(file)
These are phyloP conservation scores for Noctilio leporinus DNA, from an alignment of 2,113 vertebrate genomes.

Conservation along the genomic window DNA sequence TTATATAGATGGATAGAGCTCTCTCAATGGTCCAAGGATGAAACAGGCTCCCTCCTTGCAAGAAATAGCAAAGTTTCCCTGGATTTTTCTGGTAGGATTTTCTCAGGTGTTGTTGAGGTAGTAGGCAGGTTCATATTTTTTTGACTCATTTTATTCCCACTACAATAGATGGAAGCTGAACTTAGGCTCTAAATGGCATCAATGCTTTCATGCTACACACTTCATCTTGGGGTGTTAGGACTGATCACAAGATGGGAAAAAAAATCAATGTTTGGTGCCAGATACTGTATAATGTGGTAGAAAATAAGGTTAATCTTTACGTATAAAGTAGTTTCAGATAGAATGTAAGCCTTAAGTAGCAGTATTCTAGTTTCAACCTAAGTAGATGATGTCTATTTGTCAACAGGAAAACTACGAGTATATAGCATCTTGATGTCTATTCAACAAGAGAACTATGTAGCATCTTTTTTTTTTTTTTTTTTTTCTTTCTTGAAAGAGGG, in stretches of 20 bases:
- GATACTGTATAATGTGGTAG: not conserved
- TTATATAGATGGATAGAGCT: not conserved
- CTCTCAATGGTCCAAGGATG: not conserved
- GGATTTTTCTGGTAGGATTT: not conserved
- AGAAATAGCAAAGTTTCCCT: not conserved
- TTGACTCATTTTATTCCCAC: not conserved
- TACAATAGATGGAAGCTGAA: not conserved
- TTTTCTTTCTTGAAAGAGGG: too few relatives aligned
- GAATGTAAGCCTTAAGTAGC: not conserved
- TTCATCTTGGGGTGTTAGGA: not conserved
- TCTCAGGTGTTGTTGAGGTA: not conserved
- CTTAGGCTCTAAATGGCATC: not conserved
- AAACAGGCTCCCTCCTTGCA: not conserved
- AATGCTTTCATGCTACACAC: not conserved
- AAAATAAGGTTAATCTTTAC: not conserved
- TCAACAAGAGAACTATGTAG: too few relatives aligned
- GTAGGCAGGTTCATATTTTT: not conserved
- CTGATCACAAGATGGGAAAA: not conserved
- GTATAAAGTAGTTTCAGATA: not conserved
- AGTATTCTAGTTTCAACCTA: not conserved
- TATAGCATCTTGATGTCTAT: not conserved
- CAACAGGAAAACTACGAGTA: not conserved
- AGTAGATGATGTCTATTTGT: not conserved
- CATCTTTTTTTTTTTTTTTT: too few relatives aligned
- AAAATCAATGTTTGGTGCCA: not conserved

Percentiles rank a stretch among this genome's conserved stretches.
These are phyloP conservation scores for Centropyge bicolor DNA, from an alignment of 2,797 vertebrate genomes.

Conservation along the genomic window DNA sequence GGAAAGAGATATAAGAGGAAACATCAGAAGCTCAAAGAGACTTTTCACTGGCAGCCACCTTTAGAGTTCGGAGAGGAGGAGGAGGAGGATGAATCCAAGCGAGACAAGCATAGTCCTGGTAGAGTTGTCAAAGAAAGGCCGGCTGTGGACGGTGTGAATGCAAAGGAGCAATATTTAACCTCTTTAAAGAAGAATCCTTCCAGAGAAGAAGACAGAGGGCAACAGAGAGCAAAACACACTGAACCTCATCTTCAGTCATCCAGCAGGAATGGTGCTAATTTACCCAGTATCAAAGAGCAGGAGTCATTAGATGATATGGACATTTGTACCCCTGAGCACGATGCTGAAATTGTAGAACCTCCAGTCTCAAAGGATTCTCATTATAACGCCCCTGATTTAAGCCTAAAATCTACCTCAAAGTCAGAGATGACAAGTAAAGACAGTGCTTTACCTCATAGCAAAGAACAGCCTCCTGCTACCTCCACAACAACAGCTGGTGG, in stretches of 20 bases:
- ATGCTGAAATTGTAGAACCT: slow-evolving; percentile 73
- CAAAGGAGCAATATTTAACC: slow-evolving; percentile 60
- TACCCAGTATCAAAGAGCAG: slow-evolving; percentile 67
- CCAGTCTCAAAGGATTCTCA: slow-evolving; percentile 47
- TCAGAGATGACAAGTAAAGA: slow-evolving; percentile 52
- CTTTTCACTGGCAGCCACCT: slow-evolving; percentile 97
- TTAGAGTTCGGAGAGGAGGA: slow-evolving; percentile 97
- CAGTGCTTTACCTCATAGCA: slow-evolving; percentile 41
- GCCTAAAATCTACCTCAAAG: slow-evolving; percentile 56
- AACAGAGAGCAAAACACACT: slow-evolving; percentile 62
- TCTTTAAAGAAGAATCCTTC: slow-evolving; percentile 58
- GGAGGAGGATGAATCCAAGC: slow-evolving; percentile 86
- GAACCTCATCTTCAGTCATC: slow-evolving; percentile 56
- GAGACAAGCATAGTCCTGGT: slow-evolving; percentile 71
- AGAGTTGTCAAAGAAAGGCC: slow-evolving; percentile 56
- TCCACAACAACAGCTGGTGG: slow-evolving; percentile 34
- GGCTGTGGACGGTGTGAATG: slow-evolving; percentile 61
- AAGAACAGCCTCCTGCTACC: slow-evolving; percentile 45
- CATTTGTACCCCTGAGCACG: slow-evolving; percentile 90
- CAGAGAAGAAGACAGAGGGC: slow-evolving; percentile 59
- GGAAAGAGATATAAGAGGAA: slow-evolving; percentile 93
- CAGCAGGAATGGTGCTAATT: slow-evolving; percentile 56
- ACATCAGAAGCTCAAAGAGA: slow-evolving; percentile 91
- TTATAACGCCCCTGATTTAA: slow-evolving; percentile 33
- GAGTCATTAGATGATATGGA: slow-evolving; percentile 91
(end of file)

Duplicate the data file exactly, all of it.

These are phyloP conservation scores for Noctilio leporinus DNA, from an alignment of 2,113 vertebrate genomes.

Conservation along the genomic window DNA sequence TTATATAGATGGATAGAGCTCTCTCAATGGTCCAAGGATGAAACAGGCTCCCTCCTTGCAAGAAATAGCAAAGTTTCCCTGGATTTTTCTGGTAGGATTTTCTCAGGTGTTGTTGAGGTAGTAGGCAGGTTCATATTTTTTTGACTCATTTTATTCCCACTACAATAGATGGAAGCTGAACTTAGGCTCTAAATGGCATCAATGCTTTCATGCTACACACTTCATCTTGGGGTGTTAGGACTGATCACAAGATGGGAAAAAAAATCAATGTTTGGTGCCAGATACTGTATAATGTGGTAGAAAATAAGGTTAATCTTTACGTATAAAGTAGTTTCAGATAGAATGTAAGCCTTAAGTAGCAGTATTCTAGTTTCAACCTAAGTAGATGATGTCTATTTGTCAACAGGAAAACTACGAGTATATAGCATCTTGATGTCTATTCAACAAGAGAACTATGTAGCATCTTTTTTTTTTTTTTTTTTTTCTTTCTTGAAAGAGGG, in stretches of 20 bases:
- GATACTGTATAATGTGGTAG: not conserved
- TTATATAGATGGATAGAGCT: not conserved
- CTCTCAATGGTCCAAGGATG: not conserved
- GGATTTTTCTGGTAGGATTT: not conserved
- AGAAATAGCAAAGTTTCCCT: not conserved
- TTGACTCATTTTATTCCCAC: not conserved
- TACAATAGATGGAAGCTGAA: not conserved
- TTTTCTTTCTTGAAAGAGGG: too few relatives aligned
- GAATGTAAGCCTTAAGTAGC: not conserved
- TTCATCTTGGGGTGTTAGGA: not conserved
- TCTCAGGTGTTGTTGAGGTA: not conserved
- CTTAGGCTCTAAATGGCATC: not conserved
- AAACAGGCTCCCTCCTTGCA: not conserved
- AATGCTTTCATGCTACACAC: not conserved
- AAAATAAGGTTAATCTTTAC: not conserved
- TCAACAAGAGAACTATGTAG: too few relatives aligned
- GTAGGCAGGTTCATATTTTT: not conserved
- CTGATCACAAGATGGGAAAA: not conserved
- GTATAAAGTAGTTTCAGATA: not conserved
- AGTATTCTAGTTTCAACCTA: not conserved
- TATAGCATCTTGATGTCTAT: not conserved
- CAACAGGAAAACTACGAGTA: not conserved
- AGTAGATGATGTCTATTTGT: not conserved
- CATCTTTTTTTTTTTTTTTT: too few relatives aligned
- AAAATCAATGTTTGGTGCCA: not conserved

Percentiles rank a stretch among this genome's conserved stretches.
These are phyloP conservation scores for Centropyge bicolor DNA, from an alignment of 2,797 vertebrate genomes.

Conservation along the genomic window DNA sequence GGAAAGAGATATAAGAGGAAACATCAGAAGCTCAAAGAGACTTTTCACTGGCAGCCACCTTTAGAGTTCGGAGAGGAGGAGGAGGAGGATGAATCCAAGCGAGACAAGCATAGTCCTGGTAGAGTTGTCAAAGAAAGGCCGGCTGTGGACGGTGTGAATGCAAAGGAGCAATATTTAACCTCTTTAAAGAAGAATCCTTCCAGAGAAGAAGACAGAGGGCAACAGAGAGCAAAACACACTGAACCTCATCTTCAGTCATCCAGCAGGAATGGTGCTAATTTACCCAGTATCAAAGAGCAGGAGTCATTAGATGATATGGACATTTGTACCCCTGAGCACGATGCTGAAATTGTAGAACCTCCAGTCTCAAAGGATTCTCATTATAACGCCCCTGATTTAAGCCTAAAATCTACCTCAAAGTCAGAGATGACAAGTAAAGACAGTGCTTTACCTCATAGCAAAGAACAGCCTCCTGCTACCTCCACAACAACAGCTGGTGG, in stretches of 20 bases:
- ATGCTGAAATTGTAGAACCT: slow-evolving; percentile 73
- CAAAGGAGCAATATTTAACC: slow-evolving; percentile 60
- TACCCAGTATCAAAGAGCAG: slow-evolving; percentile 67
- CCAGTCTCAAAGGATTCTCA: slow-evolving; percentile 47
- TCAGAGATGACAAGTAAAGA: slow-evolving; percentile 52
- CTTTTCACTGGCAGCCACCT: slow-evolving; percentile 97
- TTAGAGTTCGGAGAGGAGGA: slow-evolving; percentile 97
- CAGTGCTTTACCTCATAGCA: slow-evolving; percentile 41
- GCCTAAAATCTACCTCAAAG: slow-evolving; percentile 56
- AACAGAGAGCAAAACACACT: slow-evolving; percentile 62
- TCTTTAAAGAAGAATCCTTC: slow-evolving; percentile 58
- GGAGGAGGATGAATCCAAGC: slow-evolving; percentile 86
- GAACCTCATCTTCAGTCATC: slow-evolving; percentile 56
- GAGACAAGCATAGTCCTGGT: slow-evolving; percentile 71
- AGAGTTGTCAAAGAAAGGCC: slow-evolving; percentile 56
- TCCACAACAACAGCTGGTGG: slow-evolving; percentile 34
- GGCTGTGGACGGTGTGAATG: slow-evolving; percentile 61
- AAGAACAGCCTCCTGCTACC: slow-evolving; percentile 45
- CATTTGTACCCCTGAGCACG: slow-evolving; percentile 90
- CAGAGAAGAAGACAGAGGGC: slow-evolving; percentile 59
- GGAAAGAGATATAAGAGGAA: slow-evolving; percentile 93
- CAGCAGGAATGGTGCTAATT: slow-evolving; percentile 56
- ACATCAGAAGCTCAAAGAGA: slow-evolving; percentile 91
- TTATAACGCCCCTGATTTAA: slow-evolving; percentile 33
- GAGTCATTAGATGATATGGA: slow-evolving; percentile 91